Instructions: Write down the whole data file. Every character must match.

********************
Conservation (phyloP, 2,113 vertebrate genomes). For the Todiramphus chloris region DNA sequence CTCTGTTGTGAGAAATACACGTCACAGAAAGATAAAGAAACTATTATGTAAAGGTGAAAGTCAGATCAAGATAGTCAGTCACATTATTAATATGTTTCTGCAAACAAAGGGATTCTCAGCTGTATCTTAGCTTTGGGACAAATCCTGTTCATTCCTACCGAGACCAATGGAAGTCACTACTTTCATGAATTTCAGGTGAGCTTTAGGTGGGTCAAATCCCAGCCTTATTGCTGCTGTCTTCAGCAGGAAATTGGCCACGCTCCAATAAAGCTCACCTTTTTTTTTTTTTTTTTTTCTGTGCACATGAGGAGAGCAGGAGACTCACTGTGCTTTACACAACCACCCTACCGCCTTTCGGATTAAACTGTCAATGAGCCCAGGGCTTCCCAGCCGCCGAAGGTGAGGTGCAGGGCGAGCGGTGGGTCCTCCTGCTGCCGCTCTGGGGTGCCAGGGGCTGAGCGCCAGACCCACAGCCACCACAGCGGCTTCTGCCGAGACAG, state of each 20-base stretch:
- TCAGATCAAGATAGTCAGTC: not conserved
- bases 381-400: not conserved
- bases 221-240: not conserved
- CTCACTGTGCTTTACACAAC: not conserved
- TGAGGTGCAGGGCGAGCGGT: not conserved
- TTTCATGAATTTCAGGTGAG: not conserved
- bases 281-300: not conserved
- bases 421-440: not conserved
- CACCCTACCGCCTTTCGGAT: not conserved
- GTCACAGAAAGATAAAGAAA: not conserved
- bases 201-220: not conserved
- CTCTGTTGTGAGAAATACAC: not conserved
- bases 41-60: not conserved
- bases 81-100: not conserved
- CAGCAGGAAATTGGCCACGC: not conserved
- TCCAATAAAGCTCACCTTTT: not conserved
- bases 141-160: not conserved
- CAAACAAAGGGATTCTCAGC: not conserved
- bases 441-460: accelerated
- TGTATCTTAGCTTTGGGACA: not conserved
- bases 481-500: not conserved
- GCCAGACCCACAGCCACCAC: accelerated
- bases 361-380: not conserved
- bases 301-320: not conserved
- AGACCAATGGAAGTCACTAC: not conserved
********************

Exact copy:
Conservation (phyloP, 2,113 vertebrate genomes). For the Todiramphus chloris region DNA sequence CTCTGTTGTGAGAAATACACGTCACAGAAAGATAAAGAAACTATTATGTAAAGGTGAAAGTCAGATCAAGATAGTCAGTCACATTATTAATATGTTTCTGCAAACAAAGGGATTCTCAGCTGTATCTTAGCTTTGGGACAAATCCTGTTCATTCCTACCGAGACCAATGGAAGTCACTACTTTCATGAATTTCAGGTGAGCTTTAGGTGGGTCAAATCCCAGCCTTATTGCTGCTGTCTTCAGCAGGAAATTGGCCACGCTCCAATAAAGCTCACCTTTTTTTTTTTTTTTTTTTCTGTGCACATGAGGAGAGCAGGAGACTCACTGTGCTTTACACAACCACCCTACCGCCTTTCGGATTAAACTGTCAATGAGCCCAGGGCTTCCCAGCCGCCGAAGGTGAGGTGCAGGGCGAGCGGTGGGTCCTCCTGCTGCCGCTCTGGGGTGCCAGGGGCTGAGCGCCAGACCCACAGCCACCACAGCGGCTTCTGCCGAGACAG, state of each 20-base stretch:
- TCAGATCAAGATAGTCAGTC: not conserved
- bases 381-400: not conserved
- bases 221-240: not conserved
- CTCACTGTGCTTTACACAAC: not conserved
- TGAGGTGCAGGGCGAGCGGT: not conserved
- TTTCATGAATTTCAGGTGAG: not conserved
- bases 281-300: not conserved
- bases 421-440: not conserved
- CACCCTACCGCCTTTCGGAT: not conserved
- GTCACAGAAAGATAAAGAAA: not conserved
- bases 201-220: not conserved
- CTCTGTTGTGAGAAATACAC: not conserved
- bases 41-60: not conserved
- bases 81-100: not conserved
- CAGCAGGAAATTGGCCACGC: not conserved
- TCCAATAAAGCTCACCTTTT: not conserved
- bases 141-160: not conserved
- CAAACAAAGGGATTCTCAGC: not conserved
- bases 441-460: accelerated
- TGTATCTTAGCTTTGGGACA: not conserved
- bases 481-500: not conserved
- GCCAGACCCACAGCCACCAC: accelerated
- bases 361-380: not conserved
- bases 301-320: not conserved
- AGACCAATGGAAGTCACTAC: not conserved